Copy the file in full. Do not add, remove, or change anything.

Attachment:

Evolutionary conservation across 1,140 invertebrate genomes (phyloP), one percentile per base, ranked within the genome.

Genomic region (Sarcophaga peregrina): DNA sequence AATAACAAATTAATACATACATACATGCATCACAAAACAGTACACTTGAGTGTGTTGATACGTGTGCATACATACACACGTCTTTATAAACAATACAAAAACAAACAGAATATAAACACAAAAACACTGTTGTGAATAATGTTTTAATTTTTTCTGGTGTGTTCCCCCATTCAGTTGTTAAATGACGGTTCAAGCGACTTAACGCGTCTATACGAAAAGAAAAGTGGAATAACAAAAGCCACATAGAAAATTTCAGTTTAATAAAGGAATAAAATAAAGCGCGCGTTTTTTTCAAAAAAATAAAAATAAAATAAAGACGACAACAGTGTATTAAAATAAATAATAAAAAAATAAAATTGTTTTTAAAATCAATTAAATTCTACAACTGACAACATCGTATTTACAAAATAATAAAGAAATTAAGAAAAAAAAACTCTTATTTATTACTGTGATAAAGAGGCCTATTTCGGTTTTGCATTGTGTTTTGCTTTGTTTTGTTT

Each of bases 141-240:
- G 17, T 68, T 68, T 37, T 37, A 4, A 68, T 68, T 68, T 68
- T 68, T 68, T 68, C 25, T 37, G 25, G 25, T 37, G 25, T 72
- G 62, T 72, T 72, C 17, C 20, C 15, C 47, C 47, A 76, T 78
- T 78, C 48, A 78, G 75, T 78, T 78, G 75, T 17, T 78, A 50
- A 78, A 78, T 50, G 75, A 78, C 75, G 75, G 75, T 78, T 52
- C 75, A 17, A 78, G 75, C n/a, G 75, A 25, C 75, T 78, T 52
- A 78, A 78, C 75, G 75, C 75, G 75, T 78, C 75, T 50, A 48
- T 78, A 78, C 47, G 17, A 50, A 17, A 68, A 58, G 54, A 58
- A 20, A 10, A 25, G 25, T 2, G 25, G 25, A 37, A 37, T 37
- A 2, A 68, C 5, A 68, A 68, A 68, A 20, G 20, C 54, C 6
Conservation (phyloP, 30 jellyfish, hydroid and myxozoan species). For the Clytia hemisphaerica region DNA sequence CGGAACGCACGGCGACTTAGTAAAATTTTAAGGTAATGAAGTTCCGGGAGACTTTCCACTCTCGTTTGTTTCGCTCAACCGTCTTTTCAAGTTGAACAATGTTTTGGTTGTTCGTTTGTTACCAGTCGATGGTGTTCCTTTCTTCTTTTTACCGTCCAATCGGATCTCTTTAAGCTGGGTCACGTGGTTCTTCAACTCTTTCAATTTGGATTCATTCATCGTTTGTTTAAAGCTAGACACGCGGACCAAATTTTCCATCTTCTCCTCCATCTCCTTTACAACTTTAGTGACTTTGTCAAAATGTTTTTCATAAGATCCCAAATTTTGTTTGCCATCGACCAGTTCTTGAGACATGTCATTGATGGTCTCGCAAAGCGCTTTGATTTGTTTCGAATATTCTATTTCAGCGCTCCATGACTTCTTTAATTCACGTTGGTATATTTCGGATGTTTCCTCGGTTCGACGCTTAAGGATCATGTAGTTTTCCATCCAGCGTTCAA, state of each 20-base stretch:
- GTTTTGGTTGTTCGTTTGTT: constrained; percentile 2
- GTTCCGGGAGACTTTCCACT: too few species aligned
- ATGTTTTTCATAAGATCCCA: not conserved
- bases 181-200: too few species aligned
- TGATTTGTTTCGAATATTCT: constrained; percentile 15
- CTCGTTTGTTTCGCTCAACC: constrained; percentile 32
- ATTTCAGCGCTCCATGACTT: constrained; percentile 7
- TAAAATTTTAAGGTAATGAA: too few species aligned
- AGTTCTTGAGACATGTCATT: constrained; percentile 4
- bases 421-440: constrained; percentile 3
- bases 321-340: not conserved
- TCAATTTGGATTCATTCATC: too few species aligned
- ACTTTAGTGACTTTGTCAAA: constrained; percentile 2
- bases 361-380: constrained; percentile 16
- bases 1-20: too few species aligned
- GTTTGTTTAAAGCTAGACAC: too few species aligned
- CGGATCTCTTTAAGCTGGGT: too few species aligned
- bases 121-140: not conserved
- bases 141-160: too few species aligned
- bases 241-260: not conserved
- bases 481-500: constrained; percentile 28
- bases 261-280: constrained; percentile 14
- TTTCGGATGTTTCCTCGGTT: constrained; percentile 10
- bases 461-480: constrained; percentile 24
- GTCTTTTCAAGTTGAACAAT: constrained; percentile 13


Evolutionary conservation across 1,140 invertebrate genomes (phyloP), one percentile per base, ranked within the genome.

Genomic region (Sarcophaga peregrina): DNA sequence AATAACAAATTAATACATACATACATGCATCACAAAACAGTACACTTGAGTGTGTTGATACGTGTGCATACATACACACGTCTTTATAAACAATACAAAAACAAACAGAATATAAACACAAAAACACTGTTGTGAATAATGTTTTAATTTTTTCTGGTGTGTTCCCCCATTCAGTTGTTAAATGACGGTTCAAGCGACTTAACGCGTCTATACGAAAAGAAAAGTGGAATAACAAAAGCCACATAGAAAATTTCAGTTTAATAAAGGAATAAAATAAAGCGCGCGTTTTTTTCAAAAAAATAAAAATAAAATAAAGACGACAACAGTGTATTAAAATAAATAATAAAAAAATAAAATTGTTTTTAAAATCAATTAAATTCTACAACTGACAACATCGTATTTACAAAATAATAAAGAAATTAAGAAAAAAAAACTCTTATTTATTACTGTGATAAAGAGGCCTATTTCGGTTTTGCATTGTGTTTTGCTTTGTTTTGTTT

Each of bases 141-240:
- G 17, T 68, T 68, T 37, T 37, A 4, A 68, T 68, T 68, T 68
- T 68, T 68, T 68, C 25, T 37, G 25, G 25, T 37, G 25, T 72
- G 62, T 72, T 72, C 17, C 20, C 15, C 47, C 47, A 76, T 78
- T 78, C 48, A 78, G 75, T 78, T 78, G 75, T 17, T 78, A 50
- A 78, A 78, T 50, G 75, A 78, C 75, G 75, G 75, T 78, T 52
- C 75, A 17, A 78, G 75, C n/a, G 75, A 25, C 75, T 78, T 52
- A 78, A 78, C 75, G 75, C 75, G 75, T 78, C 75, T 50, A 48
- T 78, A 78, C 47, G 17, A 50, A 17, A 68, A 58, G 54, A 58
- A 20, A 10, A 25, G 25, T 2, G 25, G 25, A 37, A 37, T 37
- A 2, A 68, C 5, A 68, A 68, A 68, A 20, G 20, C 54, C 6
Conservation (phyloP, 30 jellyfish, hydroid and myxozoan species). For the Clytia hemisphaerica region DNA sequence CGGAACGCACGGCGACTTAGTAAAATTTTAAGGTAATGAAGTTCCGGGAGACTTTCCACTCTCGTTTGTTTCGCTCAACCGTCTTTTCAAGTTGAACAATGTTTTGGTTGTTCGTTTGTTACCAGTCGATGGTGTTCCTTTCTTCTTTTTACCGTCCAATCGGATCTCTTTAAGCTGGGTCACGTGGTTCTTCAACTCTTTCAATTTGGATTCATTCATCGTTTGTTTAAAGCTAGACACGCGGACCAAATTTTCCATCTTCTCCTCCATCTCCTTTACAACTTTAGTGACTTTGTCAAAATGTTTTTCATAAGATCCCAAATTTTGTTTGCCATCGACCAGTTCTTGAGACATGTCATTGATGGTCTCGCAAAGCGCTTTGATTTGTTTCGAATATTCTATTTCAGCGCTCCATGACTTCTTTAATTCACGTTGGTATATTTCGGATGTTTCCTCGGTTCGACGCTTAAGGATCATGTAGTTTTCCATCCAGCGTTCAA, state of each 20-base stretch:
- GTTTTGGTTGTTCGTTTGTT: constrained; percentile 2
- GTTCCGGGAGACTTTCCACT: too few species aligned
- ATGTTTTTCATAAGATCCCA: not conserved
- bases 181-200: too few species aligned
- TGATTTGTTTCGAATATTCT: constrained; percentile 15
- CTCGTTTGTTTCGCTCAACC: constrained; percentile 32
- ATTTCAGCGCTCCATGACTT: constrained; percentile 7
- TAAAATTTTAAGGTAATGAA: too few species aligned
- AGTTCTTGAGACATGTCATT: constrained; percentile 4
- bases 421-440: constrained; percentile 3
- bases 321-340: not conserved
- TCAATTTGGATTCATTCATC: too few species aligned
- ACTTTAGTGACTTTGTCAAA: constrained; percentile 2
- bases 361-380: constrained; percentile 16
- bases 1-20: too few species aligned
- GTTTGTTTAAAGCTAGACAC: too few species aligned
- CGGATCTCTTTAAGCTGGGT: too few species aligned
- bases 121-140: not conserved
- bases 141-160: too few species aligned
- bases 241-260: not conserved
- bases 481-500: constrained; percentile 28
- bases 261-280: constrained; percentile 14
- TTTCGGATGTTTCCTCGGTT: constrained; percentile 10
- bases 461-480: constrained; percentile 24
- GTCTTTTCAAGTTGAACAAT: constrained; percentile 13